I didn't mean to let this sit for so long, but it's been a hell of a week for me...
I did laugh aloud at the overt fanfic author bashing. My own impression of that community's work is that maybe 1 in 100 is worth investigating, and that only a small fraction of that is worth a reader's time. If 1 in 1,000 fanfics is well-written, that'd pretty much meet my expectations. I've read some that were as good as canon, but it took hours of searching to find any one of those decent stories floating among the vast seas of meaningless drek out there..
I posted this topic (or a link to it) over an AnimeNation as well, and I was finally blessed with a response that made me think a little bit. The highlights are here:
Jabberwork at AN wrote:Entertaining read...
Honestly, I don't think that Desslock's generalization of AMV creators is all that inaccurate; but that admission comes with one caveat.
... Desslock, as someone who has taught writing to others, don't you ever remember telling aspiring writers how absurd their egos must be to imagine their words worth reading?
... So, you ask why creators submit their work and fear negative responses? Simple. Because they're not good enough yet and a little part of them knows that. And the sad bit is that until they learn to step down and listen, they'll never be good enough.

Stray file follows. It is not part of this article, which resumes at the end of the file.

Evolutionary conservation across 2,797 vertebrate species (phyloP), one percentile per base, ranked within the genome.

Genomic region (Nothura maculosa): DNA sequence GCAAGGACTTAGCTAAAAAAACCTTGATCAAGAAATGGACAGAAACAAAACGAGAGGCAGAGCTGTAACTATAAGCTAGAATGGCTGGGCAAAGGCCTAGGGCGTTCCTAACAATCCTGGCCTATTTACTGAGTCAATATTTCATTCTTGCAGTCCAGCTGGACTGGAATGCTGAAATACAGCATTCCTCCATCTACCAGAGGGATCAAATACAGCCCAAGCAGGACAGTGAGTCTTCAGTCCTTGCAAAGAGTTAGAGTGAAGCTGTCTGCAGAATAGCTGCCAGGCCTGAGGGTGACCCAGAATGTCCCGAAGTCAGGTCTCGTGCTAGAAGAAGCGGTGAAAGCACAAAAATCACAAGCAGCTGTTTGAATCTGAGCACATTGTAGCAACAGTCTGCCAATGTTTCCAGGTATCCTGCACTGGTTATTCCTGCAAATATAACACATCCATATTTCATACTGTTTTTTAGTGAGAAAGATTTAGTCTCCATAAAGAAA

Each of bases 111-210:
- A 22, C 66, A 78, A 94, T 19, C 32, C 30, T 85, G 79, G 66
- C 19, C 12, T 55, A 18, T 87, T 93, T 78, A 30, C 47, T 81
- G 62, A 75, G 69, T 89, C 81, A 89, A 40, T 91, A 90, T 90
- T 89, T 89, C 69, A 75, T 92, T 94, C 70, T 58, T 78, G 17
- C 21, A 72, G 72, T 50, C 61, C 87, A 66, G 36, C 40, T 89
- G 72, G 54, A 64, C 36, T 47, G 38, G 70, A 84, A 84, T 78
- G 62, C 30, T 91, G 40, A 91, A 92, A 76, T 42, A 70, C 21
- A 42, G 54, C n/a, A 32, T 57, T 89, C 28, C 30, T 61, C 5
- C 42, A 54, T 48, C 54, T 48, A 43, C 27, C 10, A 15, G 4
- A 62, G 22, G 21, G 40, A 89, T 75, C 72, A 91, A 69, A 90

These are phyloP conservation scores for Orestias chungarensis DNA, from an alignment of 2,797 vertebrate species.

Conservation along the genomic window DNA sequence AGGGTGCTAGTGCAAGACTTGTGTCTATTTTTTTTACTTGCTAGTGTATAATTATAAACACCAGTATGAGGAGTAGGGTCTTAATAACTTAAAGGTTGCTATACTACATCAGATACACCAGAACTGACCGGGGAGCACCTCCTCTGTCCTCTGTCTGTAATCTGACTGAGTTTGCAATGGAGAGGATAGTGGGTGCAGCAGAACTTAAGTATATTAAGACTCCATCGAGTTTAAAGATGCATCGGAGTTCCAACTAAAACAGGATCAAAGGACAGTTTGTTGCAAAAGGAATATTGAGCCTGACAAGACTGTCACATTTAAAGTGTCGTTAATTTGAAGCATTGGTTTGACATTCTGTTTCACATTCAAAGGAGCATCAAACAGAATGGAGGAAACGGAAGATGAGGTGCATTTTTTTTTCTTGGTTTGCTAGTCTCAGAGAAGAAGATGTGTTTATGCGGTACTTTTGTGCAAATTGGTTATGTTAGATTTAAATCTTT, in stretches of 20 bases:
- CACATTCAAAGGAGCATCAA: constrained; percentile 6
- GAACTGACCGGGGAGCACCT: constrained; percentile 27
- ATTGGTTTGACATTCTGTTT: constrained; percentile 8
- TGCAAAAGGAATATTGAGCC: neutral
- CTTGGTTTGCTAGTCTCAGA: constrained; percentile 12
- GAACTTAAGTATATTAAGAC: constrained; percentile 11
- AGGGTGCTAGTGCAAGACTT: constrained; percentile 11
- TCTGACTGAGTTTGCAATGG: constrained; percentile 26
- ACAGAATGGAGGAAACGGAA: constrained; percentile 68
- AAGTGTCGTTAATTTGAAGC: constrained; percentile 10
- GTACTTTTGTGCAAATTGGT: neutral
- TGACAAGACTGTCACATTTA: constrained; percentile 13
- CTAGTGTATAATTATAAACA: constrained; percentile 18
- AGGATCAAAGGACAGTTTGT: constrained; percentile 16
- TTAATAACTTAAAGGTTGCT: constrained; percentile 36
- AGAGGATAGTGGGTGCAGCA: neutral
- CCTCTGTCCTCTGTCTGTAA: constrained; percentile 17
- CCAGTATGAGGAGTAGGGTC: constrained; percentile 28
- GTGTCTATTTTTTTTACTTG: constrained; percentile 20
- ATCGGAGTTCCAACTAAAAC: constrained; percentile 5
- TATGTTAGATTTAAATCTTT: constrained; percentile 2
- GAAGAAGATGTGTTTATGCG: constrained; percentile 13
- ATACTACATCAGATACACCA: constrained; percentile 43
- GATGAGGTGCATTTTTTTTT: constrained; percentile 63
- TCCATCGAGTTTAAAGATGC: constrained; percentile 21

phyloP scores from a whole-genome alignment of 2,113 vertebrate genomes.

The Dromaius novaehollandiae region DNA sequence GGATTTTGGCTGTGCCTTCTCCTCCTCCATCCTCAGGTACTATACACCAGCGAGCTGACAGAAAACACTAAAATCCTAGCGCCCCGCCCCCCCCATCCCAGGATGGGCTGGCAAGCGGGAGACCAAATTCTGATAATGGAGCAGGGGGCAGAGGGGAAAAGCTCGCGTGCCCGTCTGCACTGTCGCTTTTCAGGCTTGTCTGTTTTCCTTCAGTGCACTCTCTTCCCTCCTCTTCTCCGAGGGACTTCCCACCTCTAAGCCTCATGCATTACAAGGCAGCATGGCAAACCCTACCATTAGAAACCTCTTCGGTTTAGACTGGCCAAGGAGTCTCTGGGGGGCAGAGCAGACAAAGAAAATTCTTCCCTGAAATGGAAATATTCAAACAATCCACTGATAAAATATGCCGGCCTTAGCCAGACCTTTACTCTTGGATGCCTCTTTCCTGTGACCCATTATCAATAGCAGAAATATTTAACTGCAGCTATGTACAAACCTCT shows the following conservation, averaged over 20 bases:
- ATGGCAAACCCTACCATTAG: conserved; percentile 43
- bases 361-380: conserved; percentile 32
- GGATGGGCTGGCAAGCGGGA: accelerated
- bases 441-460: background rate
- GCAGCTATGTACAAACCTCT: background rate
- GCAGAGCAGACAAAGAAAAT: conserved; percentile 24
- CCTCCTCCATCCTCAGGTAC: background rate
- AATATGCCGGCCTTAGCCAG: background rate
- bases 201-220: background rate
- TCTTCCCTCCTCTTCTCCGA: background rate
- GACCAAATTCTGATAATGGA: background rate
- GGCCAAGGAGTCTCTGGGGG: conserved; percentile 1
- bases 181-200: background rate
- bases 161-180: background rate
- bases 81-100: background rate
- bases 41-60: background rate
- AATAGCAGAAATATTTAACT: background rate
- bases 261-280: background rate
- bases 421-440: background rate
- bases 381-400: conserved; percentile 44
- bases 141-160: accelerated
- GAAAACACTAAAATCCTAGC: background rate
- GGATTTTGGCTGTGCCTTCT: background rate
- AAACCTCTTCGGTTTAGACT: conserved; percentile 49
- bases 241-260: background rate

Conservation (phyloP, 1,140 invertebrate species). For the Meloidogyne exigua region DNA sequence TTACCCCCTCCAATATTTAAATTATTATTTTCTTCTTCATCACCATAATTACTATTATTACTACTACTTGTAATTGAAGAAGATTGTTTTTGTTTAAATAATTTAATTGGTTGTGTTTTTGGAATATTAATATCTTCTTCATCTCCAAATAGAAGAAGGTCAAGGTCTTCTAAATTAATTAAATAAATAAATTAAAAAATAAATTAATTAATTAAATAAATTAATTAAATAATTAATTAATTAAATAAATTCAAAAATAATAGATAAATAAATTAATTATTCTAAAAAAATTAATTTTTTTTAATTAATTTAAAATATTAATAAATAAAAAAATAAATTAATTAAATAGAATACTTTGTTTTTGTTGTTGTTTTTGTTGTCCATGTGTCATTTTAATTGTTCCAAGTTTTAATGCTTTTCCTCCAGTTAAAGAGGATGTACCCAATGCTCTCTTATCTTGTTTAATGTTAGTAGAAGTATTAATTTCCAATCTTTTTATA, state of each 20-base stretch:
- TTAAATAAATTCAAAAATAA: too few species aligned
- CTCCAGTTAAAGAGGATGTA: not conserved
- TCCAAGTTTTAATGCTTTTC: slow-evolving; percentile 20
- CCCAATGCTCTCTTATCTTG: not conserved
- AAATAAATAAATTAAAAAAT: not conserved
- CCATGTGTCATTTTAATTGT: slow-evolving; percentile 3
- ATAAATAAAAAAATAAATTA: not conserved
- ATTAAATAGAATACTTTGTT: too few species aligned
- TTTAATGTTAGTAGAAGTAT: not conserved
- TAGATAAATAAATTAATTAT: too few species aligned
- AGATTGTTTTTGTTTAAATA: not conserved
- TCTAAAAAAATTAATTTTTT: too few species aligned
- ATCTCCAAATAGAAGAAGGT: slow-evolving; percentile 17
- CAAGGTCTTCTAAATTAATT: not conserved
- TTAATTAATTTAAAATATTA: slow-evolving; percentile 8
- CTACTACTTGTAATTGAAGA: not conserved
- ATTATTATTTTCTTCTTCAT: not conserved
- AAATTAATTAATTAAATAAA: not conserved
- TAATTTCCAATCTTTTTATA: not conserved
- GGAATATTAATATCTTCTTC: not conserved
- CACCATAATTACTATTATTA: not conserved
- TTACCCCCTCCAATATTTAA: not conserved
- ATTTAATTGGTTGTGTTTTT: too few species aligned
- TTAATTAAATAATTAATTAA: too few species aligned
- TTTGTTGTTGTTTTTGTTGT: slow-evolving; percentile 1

I suspect you know this, though. Which is why I'm curious now.
I never thought about it that way, because I've never taught writing that way, and I was never taught to write that way. But... I can't just dismiss it, either. The more I tossed it over in my mind, the more I thought, "You know, that's almost a valid approach". I taught something comparable, of course, but... more along the lines of assuring the class that their perspective wasn't any less significant than those of great authors, i.e.: "Samuel Clemens? Just a pundit who grew up on the river. You're living in an information age beyond his wildest imagination. Write about that." or "Hemingway? An alcoholic expatriot asshole. He wrote about what he knew in a style he believed to be the most effective; you should do the same."
But... I think he has a point. When you're teaching any form of creativity, you have to teach self-confidence in one's expression. But ... can it really hurt to teach arrogance as well? I don't know. I guess that so long as one also teaches the arrogance of "you can take any criticism", then it couldn't hurt, but... I still think it's an interesting perspective.
Thoughts along those lines, anyone?
Also: Ha, thought people might jump on the chance to critique my posted writing (in the link). I don't care either way (I was personally happy with most of the piece), but I expected to get beat up a bit. Haha.